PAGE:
I went to boarding school in the age before email, or at least before it became common and easy. My mother the writer sent me actual letters, which I received in an actual mailbox, and I would read these actual pieces of paper over lunch. (Actual lunch? It was boarding school food, that’s debatable.) Some were short notes, some were newspaper clippings, sometimes comics she found funny. She still does this, by the way; the quantity of actual, physical, handwritten mail that arrives at my house regularly astounds my friends. That, however, is a subject for another time.

One such letter contained a copy of the following poem. On the back, my mother wrote about how much it reminded her of me, that I was so often motivated to “eat the last meal in my old neighborhood.” That clipping was posted on my wall through college and beyond, and I still have it. I think it’s in a box somewhere. (That’s a joke, in case you missed it. Sigh.) I wonder if she knew, writing on that scrap of paper, how prescient her words were.

Re-read the instructions on your palm. Find how the lifeline, broken, keeps its direction. Have faith, and move forward.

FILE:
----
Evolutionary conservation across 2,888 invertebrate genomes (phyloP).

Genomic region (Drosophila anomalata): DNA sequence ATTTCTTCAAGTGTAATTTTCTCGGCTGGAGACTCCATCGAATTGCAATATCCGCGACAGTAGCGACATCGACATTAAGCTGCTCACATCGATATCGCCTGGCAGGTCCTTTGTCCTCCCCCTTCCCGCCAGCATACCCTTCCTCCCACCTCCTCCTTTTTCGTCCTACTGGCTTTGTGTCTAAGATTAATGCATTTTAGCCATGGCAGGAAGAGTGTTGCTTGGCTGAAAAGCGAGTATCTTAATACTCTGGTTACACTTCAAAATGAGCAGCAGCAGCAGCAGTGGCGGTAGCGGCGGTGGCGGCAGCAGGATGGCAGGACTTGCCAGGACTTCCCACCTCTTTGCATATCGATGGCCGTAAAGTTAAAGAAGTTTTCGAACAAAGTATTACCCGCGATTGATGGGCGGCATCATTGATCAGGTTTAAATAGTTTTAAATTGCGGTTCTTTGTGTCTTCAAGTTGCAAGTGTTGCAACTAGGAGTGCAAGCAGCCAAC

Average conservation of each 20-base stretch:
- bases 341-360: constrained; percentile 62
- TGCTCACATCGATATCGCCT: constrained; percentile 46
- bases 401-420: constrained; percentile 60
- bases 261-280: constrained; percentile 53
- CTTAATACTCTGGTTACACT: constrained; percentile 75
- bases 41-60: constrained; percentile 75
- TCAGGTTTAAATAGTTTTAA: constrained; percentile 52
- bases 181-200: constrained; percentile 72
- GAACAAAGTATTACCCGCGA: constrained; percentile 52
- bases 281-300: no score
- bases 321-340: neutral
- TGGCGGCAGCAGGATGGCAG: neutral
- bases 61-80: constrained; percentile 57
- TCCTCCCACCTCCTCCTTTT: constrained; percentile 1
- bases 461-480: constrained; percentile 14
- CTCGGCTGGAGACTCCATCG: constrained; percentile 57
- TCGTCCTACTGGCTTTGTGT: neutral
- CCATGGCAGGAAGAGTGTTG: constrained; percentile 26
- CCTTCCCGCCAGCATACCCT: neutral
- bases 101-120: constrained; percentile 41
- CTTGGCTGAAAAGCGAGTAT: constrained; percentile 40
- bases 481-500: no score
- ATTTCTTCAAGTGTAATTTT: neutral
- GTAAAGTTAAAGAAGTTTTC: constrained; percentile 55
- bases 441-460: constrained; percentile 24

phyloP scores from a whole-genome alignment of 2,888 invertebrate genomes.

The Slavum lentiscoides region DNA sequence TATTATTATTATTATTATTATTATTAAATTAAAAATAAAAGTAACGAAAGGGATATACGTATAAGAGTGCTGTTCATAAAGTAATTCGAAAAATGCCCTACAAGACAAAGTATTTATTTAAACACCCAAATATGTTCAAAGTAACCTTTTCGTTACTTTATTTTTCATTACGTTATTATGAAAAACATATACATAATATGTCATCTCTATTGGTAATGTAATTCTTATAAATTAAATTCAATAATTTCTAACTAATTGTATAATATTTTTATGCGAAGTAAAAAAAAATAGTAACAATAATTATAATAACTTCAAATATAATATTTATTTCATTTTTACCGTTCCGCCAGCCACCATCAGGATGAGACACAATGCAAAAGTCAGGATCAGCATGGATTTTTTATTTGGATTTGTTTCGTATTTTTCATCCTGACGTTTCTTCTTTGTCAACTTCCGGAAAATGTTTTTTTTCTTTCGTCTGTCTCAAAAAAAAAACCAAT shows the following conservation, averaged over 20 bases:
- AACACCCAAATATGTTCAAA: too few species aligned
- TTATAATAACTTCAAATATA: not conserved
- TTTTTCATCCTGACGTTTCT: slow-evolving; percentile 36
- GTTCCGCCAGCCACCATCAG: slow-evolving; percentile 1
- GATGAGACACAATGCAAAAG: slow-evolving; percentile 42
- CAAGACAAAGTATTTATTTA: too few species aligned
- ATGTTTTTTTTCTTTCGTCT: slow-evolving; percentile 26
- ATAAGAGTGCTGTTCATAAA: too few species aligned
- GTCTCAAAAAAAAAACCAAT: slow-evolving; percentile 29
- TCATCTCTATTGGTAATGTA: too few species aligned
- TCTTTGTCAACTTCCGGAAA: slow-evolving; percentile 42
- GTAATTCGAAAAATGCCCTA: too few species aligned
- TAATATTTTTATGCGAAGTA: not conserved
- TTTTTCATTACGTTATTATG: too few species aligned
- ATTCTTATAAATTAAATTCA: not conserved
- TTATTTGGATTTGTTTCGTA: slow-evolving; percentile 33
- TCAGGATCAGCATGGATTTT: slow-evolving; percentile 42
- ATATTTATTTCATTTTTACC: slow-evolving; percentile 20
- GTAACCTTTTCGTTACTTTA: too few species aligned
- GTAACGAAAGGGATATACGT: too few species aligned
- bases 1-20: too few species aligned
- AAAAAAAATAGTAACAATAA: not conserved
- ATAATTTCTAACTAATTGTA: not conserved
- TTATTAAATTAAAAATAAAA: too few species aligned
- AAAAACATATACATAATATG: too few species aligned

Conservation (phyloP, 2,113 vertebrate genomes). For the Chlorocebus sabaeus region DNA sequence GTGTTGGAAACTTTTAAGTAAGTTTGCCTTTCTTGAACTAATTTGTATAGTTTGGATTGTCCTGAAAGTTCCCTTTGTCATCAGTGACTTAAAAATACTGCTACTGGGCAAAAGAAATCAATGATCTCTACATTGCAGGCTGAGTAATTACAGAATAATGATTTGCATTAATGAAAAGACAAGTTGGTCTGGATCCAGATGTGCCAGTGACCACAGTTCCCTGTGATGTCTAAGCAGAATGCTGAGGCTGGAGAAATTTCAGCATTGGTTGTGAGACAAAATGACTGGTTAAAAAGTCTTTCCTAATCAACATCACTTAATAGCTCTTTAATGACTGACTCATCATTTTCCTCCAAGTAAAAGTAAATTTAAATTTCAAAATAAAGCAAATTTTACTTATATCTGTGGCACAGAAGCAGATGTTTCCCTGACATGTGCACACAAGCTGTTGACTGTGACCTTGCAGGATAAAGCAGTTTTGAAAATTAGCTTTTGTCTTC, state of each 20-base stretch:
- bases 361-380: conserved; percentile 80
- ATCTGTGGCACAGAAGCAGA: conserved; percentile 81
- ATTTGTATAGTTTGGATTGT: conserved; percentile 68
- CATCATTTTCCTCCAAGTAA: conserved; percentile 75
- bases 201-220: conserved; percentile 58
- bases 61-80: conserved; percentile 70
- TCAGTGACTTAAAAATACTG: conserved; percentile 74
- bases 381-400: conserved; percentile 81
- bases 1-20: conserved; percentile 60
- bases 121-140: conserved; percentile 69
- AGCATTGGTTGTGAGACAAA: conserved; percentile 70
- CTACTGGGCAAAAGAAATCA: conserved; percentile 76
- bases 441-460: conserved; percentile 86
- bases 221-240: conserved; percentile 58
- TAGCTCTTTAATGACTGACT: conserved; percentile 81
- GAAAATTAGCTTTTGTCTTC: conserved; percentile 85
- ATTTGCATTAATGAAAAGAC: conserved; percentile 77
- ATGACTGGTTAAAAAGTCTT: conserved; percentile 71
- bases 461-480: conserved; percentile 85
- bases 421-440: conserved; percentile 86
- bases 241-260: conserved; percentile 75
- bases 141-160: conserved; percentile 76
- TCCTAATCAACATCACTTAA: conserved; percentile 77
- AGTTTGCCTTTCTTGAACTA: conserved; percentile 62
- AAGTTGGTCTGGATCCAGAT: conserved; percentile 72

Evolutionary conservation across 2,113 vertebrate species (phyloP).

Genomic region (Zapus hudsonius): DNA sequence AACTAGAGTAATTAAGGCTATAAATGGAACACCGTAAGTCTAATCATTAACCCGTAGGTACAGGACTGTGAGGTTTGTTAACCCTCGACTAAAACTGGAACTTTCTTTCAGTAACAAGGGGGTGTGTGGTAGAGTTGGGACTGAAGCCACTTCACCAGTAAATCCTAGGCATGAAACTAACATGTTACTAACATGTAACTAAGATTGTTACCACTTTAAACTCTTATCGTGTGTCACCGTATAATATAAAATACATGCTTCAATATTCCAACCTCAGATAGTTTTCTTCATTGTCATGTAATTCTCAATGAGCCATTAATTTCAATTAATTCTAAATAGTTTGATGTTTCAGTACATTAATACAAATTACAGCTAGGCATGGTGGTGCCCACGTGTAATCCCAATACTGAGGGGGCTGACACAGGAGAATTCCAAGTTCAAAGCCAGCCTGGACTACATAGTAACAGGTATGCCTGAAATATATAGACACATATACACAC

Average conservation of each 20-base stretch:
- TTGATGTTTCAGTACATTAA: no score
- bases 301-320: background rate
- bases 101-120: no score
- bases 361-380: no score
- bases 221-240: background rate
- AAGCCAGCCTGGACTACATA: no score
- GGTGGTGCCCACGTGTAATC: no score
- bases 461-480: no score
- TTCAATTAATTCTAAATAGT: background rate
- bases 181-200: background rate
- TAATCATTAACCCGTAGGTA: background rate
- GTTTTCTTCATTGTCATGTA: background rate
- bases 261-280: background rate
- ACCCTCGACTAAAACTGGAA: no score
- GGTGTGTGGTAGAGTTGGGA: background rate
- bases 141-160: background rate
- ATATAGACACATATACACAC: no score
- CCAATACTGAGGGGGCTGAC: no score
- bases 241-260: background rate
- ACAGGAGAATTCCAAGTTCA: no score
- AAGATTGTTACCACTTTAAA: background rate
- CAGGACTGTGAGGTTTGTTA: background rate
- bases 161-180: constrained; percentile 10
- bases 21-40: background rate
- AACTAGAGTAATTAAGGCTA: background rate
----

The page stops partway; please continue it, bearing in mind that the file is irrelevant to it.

Shooting Script
Adrienne Rich

Whatever it was, the image that stopped you, the one on which you
came to grief, projecting it over & over on empty walls.

Now to give up the temptations of the projector; to see instead the
web of cracks filtering across the plaster.

To read there the map of the future, the roads radiating from the
initial split, the filaments thrown out from that impasse.

To reread the instructions on your palm; to find there how the
lifeline, broken, keeps its direction.

To read the etched rays of the bullet-hole left years ago in the
glass; to know in every distortion of the light what fracture is.

To put the prism in your pocket, the thin glass lens, the map
of the inner city, the little book with gridded pages.

To pull yourself up by your own roots; to eat the last meal in
your old neighborhood.

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